The novella brutally starts with: “After she was gang-raped, kicked and beaten and left to die on the floor of the filthy boathouse at Rocky Point Park. After she was dragged into the boathouse by the five drunken guys – unless there were six, or seven – and her twelve-year-old daughter screaming Let us go! Don’t hurt us! Please don’t hurt us! After she had been chased by the guys like a pack of dogs jumping their prey, turning her ankle, losing both her high-heeled sandals on the path beside the lagoon" and we hardly find any time to breathe between pages, bound to go through the ordeals and struggles that the mother and daughter have to face. Teena Maguire together with her 12 year old Bethie chose the shorter way home, on the night of 4th of July, and being the victim of a gang rape, she is now left to regret that she has survived.
The dreadful trial, the shame and the blame that the community casts over them leave the two in the impossibility to move forward, until someone decides to take matters into his own hands. Out of love for Teena and to see justice being done. The book finally takes a positive turn when we see the two characters being avenged. Somehow.
Could things have been different? Was it their destiny? Bethie tries to find an answer:
“There was a final shake of the dice. Another time it might have been averted. When Casey said, ‘Teena, let me drive you two home. Wait a minute, I’ll get the car,’ and your mother thanked him and kissed him on the cheek, telling him not to bother – ‘We want to walk, don’t we, Bethie? It’s a perfect night.’”

It was not a perfect night, but there is hope at the end of the last page.

Read for: Orange in January Challenge and New Authors Challenge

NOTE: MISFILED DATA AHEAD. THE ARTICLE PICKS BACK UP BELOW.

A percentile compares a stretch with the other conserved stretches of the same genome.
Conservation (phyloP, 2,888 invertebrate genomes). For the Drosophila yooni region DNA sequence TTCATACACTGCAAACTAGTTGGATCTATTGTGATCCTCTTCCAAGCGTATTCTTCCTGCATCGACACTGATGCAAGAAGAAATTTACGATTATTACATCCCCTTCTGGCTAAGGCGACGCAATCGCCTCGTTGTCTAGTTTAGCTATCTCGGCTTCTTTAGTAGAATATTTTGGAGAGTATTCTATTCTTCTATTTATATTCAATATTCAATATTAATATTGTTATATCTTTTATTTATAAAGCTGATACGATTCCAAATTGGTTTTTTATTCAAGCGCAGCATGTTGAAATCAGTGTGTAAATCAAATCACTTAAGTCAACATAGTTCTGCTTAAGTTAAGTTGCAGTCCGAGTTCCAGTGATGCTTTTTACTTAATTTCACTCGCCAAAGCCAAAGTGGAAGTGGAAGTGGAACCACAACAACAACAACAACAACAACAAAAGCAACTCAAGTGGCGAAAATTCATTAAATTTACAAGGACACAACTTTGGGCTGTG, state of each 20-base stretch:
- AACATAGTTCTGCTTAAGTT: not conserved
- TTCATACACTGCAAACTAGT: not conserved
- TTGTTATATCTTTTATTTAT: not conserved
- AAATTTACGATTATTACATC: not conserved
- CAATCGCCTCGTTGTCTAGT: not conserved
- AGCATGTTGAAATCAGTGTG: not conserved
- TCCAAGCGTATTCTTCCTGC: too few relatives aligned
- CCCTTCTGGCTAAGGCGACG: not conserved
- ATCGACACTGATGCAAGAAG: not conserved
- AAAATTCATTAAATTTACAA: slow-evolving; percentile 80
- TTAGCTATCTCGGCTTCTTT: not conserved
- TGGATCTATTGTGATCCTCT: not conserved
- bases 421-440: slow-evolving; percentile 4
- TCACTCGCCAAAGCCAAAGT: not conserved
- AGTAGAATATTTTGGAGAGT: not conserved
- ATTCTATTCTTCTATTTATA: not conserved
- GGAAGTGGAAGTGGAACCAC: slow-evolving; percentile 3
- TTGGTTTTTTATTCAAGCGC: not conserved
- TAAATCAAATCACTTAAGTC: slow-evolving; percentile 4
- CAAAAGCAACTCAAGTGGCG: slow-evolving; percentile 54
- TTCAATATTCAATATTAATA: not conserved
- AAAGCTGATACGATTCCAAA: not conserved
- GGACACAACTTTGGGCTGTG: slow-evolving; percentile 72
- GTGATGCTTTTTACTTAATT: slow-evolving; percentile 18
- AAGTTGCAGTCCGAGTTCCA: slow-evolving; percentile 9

Sunday, January 1, 2012

2012 - It's Dickens Time!

Everybody has heard of Charles Dickens, one of the greatest writers in English literature and I dare say, everybody has read one or more of his works. If not (shame on you!) 2012 is the time to (re)discover him, since the literary world is celebrating 200 years since his birth.
You can find everything about his life here , his works online here or any related event to Dickens 2012 here. Oh, and if you happen to visit London, The Charles Dickens Museum has reopened.
For those pressed for time, the BBC has adapted Dickens' works for the screen and Great Expectations broadcast at the end of 2011 was a total success for the British audience and I loved it, but I still have trouble deciding if it's better or not than the 1998 version...

"That was a memorable day to me, for it made great changes in me. But, it is the same with any life. Imagine one selected day struck out of it, and think how different its course would have been. Pause you who read this, and think for a moment of the long chain of iron or gold, of thorns or flowers, that would never have bound you, but for the formation of the first link on one memorable day."

"I never had one hour's happiness in her society, and yet my mind all round the four-and-twenty hours was harping on the happiness of having her with me unto death."

Suffering has been stronger than all other teaching, and has taught me to understand what your heart used to be. I have been bent and broken, but - I hope - into a better shape."

Quotes taken from Great Expectations.